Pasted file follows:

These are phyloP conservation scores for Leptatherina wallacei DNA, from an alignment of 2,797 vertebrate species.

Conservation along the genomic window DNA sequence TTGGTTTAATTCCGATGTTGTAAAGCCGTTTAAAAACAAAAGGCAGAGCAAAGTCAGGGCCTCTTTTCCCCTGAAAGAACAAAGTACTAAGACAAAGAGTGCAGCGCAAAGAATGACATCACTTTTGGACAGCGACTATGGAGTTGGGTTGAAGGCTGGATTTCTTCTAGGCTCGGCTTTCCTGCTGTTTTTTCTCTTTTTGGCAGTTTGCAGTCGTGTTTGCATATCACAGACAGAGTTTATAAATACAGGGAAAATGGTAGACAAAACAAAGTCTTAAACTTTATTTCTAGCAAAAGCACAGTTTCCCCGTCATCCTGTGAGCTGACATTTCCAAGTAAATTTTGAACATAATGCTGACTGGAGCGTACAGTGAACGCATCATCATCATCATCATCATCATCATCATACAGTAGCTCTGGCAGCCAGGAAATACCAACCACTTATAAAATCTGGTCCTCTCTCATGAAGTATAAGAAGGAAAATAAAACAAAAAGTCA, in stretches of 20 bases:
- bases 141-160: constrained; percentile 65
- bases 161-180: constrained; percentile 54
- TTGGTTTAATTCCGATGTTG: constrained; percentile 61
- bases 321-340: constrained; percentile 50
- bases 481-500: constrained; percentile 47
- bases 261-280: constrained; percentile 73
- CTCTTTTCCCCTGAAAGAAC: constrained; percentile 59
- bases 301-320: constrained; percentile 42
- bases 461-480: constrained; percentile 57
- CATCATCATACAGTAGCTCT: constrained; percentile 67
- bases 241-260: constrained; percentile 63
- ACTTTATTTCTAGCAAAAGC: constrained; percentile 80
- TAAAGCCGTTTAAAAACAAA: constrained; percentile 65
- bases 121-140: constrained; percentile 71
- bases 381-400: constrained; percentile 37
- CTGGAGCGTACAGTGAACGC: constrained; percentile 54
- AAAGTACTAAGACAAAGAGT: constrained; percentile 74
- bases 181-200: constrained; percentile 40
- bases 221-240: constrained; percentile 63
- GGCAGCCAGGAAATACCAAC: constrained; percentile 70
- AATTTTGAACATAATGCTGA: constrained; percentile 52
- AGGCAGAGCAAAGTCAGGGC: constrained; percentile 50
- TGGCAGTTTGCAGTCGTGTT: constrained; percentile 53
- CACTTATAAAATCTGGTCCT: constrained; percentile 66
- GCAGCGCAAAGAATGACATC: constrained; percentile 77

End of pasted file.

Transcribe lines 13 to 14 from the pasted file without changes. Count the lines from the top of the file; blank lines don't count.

- bases 241-260: constrained; percentile 63
- ACTTTATTTCTAGCAAAAGC: constrained; percentile 80